The religion I preached for twelve or thirteen years told people what they ought to become. Everybody else told me I “gotta become,” so that’s what I taught others.
Do you know what that kind of religion is like? It’s like a bunch of us who all bought new shoes which were too tight for us. We paid so much for them, we thought we had to smile. But all the time we were smiling, our feet were killing us.
A group of six or seven of us who know “Christ in us” as our hope of glory were together recently, and it was wonderful to have this dimension of truth in common. I find in my own life that I don’t need to be with people who really know this mystery, whereas once it was very necessary for me; but I enjoy that kind of sharing and look forward to more of it.
You see, I’m tired of people telling me what I “ought” to do. I want to be with people who already know who they are, so that we can just rejoice in God and know that we are complete in Christ — that we are already holy, already unreprovable, already blameless. When we know this, we can have fellowship in the “I Am” and drop the “I gotta become.”
During the years of my ministry when Christianity was a matter of trying to “become,” I really did try to smile, because Jesus was supposed to be so good. But it was painful. I came to the place where I began to think that God wasn’t a God of love. He was a tyrant Do you know why I thought He was a tyrant? Because every time I got a little close to Him, He seemed to pull back a little bit. I’d get near, and He’d draw back and say, “Now you’ve got to work a little harder to get this next step.” And about the time I’d get there, He’d point to the next step and say, “Now you gotta work a little harder if you want to get there.” And I could never get to Him. I could never reach Him.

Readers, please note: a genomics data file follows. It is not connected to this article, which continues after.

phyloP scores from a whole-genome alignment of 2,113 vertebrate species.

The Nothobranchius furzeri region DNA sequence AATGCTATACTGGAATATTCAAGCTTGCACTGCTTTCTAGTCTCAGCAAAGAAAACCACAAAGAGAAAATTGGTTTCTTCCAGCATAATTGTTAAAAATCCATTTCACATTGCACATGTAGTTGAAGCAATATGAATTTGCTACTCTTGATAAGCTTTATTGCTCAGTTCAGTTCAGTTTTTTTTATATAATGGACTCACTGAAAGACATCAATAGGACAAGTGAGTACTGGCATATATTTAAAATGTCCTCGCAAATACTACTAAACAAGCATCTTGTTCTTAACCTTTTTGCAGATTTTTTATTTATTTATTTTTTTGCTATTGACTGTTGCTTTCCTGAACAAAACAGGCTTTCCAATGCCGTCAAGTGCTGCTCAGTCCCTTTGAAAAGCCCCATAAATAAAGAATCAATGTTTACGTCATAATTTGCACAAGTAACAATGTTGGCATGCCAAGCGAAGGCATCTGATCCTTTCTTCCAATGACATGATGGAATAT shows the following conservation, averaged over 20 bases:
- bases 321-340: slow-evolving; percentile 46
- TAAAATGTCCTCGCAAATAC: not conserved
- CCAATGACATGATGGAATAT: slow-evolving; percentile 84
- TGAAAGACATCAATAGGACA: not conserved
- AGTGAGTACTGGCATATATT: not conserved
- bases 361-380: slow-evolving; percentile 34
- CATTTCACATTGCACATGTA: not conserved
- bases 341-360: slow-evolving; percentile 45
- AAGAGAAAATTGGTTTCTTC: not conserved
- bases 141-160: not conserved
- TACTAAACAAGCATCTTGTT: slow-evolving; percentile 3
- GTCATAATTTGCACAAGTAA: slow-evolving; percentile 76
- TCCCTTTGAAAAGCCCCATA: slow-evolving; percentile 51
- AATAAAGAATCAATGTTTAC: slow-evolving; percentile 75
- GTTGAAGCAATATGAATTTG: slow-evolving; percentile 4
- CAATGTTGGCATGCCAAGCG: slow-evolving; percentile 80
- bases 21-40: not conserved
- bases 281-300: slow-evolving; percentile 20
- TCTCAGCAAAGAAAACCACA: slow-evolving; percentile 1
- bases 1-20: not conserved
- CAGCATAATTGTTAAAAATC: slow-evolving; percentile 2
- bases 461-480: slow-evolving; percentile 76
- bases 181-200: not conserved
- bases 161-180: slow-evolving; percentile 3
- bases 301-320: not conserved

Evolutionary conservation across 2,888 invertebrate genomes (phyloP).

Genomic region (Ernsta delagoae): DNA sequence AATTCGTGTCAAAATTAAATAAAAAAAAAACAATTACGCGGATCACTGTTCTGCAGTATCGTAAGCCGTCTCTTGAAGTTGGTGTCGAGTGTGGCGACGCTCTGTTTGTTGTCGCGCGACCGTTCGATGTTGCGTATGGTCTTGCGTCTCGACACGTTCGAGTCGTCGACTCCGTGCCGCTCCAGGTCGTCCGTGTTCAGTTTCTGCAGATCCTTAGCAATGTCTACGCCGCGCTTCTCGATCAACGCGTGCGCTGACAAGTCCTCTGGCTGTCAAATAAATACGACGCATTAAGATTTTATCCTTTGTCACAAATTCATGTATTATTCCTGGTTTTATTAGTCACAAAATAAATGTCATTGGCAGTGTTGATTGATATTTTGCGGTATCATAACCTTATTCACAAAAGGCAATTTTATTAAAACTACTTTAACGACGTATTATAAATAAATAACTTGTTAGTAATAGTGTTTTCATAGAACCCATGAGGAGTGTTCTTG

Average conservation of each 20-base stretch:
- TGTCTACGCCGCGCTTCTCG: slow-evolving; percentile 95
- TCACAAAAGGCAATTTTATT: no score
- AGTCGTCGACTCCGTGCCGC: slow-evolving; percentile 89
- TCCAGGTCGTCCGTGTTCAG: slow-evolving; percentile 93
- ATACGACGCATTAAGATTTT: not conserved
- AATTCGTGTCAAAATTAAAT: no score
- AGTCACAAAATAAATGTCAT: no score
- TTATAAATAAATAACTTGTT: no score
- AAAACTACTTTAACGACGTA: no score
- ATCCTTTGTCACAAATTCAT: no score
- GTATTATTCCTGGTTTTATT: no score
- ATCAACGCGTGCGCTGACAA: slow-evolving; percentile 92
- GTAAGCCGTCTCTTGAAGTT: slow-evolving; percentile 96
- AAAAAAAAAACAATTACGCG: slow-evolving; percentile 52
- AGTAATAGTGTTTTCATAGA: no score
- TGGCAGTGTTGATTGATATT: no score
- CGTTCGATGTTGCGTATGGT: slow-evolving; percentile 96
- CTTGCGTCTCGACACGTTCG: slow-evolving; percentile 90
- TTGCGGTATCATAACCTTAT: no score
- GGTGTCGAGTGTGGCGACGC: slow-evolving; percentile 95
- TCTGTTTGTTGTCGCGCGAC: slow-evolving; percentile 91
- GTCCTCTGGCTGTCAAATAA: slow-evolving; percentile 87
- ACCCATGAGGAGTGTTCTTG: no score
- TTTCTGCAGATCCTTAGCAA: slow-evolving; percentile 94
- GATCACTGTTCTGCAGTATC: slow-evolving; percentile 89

I’d scratch my head sometimes and say, “Well my goodness, we’re worshipping a God of love, so why can’t you ever get to Him?” I always longed to hear that “Well done, good and faithful servant”; but I never did hear it. While I sat in the pew at church I heard: “You’re no good. You ought to confess your sins. You ought to try harder.” Oh, I sure did want to hear that “Well done, good and faithful servant.” But it looked as though the cheese was always just out of my grasp.
My theme verse
If there’s a theme verse in my life, I guess it’s Galatians 2:20. Recently my first experience with this verse came back to my mind. I remembered that when I got saved as a young man, this was one of the first verses to hit me. I was a pagan in those days. I had no biblical background — didn’t know anything about the Bible. I walked into church one Sunday morning, not caring one thing about God, and walked out in love with Him.